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Vegan Fraternities? At UC Davis, Frats Compete For Meat-Free Street Cred

Julia Mitric / Capital Public Radio

A banner outside the Theta Xi fraternity in Davis, California, announces the house is going vegan.

Julia Mitric / Capital Public Radio

The words vegan and fraternity don't usually go hand in hand.

But that's part of the point with the Vegan Frat Challenge.

"I think it makes it more interesting and it intrigues people more," says John Eakin, a UC Davis sophomore and a member of Theta Xi fraternity.

Theta Xi and Theta Chi are competing to see which house can accrue the most vegan points by consuming meat-free meals, going to film screenings and other campus activities sponsered by the activists.

The idea for the Vegan Frat Challenge came from a Davis student group called P.E.A.C.E., or People for the Elimination of Animal Cruelty through Education. 

P.E.A.C.E. is making it easy for the frats by stocking their fridges with mushrooms, bell peppers, soy-based sausages and foods made from almond milk.

Money for the groceries comes from peta2, the youth wing of PETA. The group received donations from plant-based food companies such as Miyoko's Kitchen and Kite Hill.

To kick off the week, a group of female activists came by Theta Xi to show the young men how to make a tofu scramble. Eakin appreciated the demo.

"Most of us don't know how to cook tofu," Eakin admits.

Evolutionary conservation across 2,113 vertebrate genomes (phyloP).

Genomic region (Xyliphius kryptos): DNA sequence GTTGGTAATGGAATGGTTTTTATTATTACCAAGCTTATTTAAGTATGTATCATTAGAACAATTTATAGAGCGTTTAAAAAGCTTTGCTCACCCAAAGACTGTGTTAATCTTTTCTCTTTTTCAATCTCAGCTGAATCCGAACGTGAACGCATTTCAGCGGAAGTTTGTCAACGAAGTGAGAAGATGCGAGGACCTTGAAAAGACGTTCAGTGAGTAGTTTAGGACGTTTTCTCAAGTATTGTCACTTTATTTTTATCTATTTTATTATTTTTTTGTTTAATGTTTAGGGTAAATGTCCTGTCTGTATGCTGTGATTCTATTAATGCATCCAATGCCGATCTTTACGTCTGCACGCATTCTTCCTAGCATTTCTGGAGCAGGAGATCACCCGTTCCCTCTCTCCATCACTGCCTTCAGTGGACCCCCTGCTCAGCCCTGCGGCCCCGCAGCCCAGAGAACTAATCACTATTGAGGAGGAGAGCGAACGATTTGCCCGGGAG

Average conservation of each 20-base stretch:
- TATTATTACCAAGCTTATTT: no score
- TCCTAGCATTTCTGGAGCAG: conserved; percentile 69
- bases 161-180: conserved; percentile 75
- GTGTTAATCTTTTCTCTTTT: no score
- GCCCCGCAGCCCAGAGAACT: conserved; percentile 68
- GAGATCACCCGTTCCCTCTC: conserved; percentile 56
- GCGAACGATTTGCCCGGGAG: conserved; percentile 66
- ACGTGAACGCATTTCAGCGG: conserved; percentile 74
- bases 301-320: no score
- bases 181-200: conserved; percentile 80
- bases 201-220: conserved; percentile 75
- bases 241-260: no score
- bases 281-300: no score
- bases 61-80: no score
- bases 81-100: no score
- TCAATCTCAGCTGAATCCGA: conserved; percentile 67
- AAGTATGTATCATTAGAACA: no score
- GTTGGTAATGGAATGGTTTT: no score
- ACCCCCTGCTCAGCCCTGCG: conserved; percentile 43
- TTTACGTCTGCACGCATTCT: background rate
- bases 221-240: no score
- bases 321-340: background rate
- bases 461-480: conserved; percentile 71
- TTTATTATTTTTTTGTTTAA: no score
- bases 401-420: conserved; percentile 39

He says he and his fellow fraternity members normally eat a meat-based diet: "If we started cooking [tofu] all of a sudden and it tasted really horrible, maybe that would deter us. I think they're trying to make it as tasteful as possible."

P.E.A.C.E. president Iliana Zisman frames it as a collaboration.

"It's not so much about women cooking for men. It's vegans working to empower non-vegans with knowledge on how to cook this way," she says.

PETA, the national organization, is better known for confrontation.

But, as Zisman points out, "there are a lot of different avenues to making change." 

She sees the Vegan Frat Challenge as a friendly way to raise awareness about animal welfare (and vegan cooking) with a crowd that might not be open to it otherwise.

All this week, the competing frats are busy snap-chatting photos of their vegan meals for points, to see who gets the highest tally. They can also up their score by attending a lecture with vegan body builders.

The winner will be announced at a vegan barbecue on Friday.

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